• Which need(s) do you think the ad appeals to? (note: you do not have to write about
every need on Maslow’s hierarchy; choose the one or two that work best)
• How do the images and text relate to these needs and function to persuade the reader to
buy the product (or service)?
• What does the ad suggest about who we are and what we value as a society?
Below are some suggestions on how to approach this assignment:
You should briefly explain Maslow’s theory of motivation so that the reader will understand the
concept (be sure to identify all five levels of needs) and introduce the ad you will be discussing:
who is the advertiser? what product is being sold? where did you find the ad? to whom is the ad
directed? At the end of your introductory paragraph, include a thesis statement that clearly states
your argument/what your paper will be about. Your thesis must connect the ad with Maslow’s
theory: you must state which need(s) your ad appeals to. (Remember too that you must reference
the information on Maslow’s hierarchy, using MLA format.)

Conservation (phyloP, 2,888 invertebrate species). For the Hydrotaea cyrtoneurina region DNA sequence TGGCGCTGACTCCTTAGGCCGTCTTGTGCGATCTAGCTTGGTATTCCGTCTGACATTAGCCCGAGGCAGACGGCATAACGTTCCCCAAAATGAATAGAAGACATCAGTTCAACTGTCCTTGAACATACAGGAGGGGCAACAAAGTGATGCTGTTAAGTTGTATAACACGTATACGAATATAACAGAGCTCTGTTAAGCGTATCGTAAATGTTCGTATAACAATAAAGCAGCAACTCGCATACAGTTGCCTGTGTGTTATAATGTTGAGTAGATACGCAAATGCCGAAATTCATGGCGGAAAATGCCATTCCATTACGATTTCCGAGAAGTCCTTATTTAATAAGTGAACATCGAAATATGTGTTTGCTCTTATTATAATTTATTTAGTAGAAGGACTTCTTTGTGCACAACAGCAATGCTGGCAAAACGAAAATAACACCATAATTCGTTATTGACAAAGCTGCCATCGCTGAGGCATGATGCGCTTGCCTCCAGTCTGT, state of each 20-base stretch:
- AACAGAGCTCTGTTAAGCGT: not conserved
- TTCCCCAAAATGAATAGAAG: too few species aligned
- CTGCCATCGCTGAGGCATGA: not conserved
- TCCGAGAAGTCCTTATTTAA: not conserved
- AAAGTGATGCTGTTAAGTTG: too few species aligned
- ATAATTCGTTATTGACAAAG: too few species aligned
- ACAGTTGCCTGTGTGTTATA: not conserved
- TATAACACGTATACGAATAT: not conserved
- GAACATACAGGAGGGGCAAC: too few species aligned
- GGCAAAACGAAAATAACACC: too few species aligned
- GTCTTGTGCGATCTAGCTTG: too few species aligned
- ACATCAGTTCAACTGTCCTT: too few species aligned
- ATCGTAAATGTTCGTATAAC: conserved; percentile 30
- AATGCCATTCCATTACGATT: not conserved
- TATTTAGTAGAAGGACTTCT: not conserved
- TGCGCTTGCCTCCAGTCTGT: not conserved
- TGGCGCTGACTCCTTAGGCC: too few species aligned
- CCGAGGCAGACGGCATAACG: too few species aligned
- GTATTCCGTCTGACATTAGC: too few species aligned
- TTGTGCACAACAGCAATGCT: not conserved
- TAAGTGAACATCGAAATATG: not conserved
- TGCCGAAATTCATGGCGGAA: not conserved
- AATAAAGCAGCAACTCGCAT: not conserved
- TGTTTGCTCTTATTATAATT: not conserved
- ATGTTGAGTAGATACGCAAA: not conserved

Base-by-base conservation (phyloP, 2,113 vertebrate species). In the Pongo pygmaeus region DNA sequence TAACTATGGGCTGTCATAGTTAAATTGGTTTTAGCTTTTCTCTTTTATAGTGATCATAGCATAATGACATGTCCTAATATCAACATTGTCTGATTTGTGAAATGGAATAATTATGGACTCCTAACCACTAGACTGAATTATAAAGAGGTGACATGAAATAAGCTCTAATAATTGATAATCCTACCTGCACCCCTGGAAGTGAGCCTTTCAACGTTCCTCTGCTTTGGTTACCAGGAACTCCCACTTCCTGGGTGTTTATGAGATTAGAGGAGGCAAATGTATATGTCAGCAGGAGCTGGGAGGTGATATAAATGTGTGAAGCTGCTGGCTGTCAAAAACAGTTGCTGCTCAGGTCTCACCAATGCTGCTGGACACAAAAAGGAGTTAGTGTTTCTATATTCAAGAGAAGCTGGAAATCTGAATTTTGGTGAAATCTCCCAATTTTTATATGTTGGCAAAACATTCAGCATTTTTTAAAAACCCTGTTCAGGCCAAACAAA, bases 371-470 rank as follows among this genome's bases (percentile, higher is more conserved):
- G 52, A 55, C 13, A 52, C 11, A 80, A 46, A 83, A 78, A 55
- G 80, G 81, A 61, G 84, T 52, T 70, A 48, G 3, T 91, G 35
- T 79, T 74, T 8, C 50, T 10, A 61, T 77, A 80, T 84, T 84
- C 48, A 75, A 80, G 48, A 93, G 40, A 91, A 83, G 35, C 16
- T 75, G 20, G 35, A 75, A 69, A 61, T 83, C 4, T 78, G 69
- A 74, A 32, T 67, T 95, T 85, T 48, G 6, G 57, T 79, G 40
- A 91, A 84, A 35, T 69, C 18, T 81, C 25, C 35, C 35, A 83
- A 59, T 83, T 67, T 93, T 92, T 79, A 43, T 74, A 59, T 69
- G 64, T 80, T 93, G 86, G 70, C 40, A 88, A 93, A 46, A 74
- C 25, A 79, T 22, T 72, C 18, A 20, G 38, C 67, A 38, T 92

Consider the features of the ad and determine what you think they reveal about our needs and
values. In your essay, be sure to describe specific features clearly and explain what you think
they mean. Remember that the claims you make in each paragraph must relate to the thesis
statement in your introduction. Use the present tense to discuss details of the ad. If you quote
from the ad, make sure your quotations are integrated smoothly. Since all the quotes from your
ad will be from the same page (or possibly two), you do not need to include the page number
with each quote.
Some things to consider (though you do not need to directly discuss each of these):
Types of images in the ad, relative size of images, position of images, use of colour, use
of light and dark, type of activity portrayed, symbolic value of any items, relationship
between images and text, meaning(s) of words that are used, size of words, position of
words, typeface, ideas expressed by the words, grammar of the text (e.g. fragments,
parallelism, rhyme, and so on). Things like people’s facial expressions, clothing,
hairstyle, or body position might be significant as well.
In your conclusion, be sure to reinforce the significance of your discussion. Try to answer the “so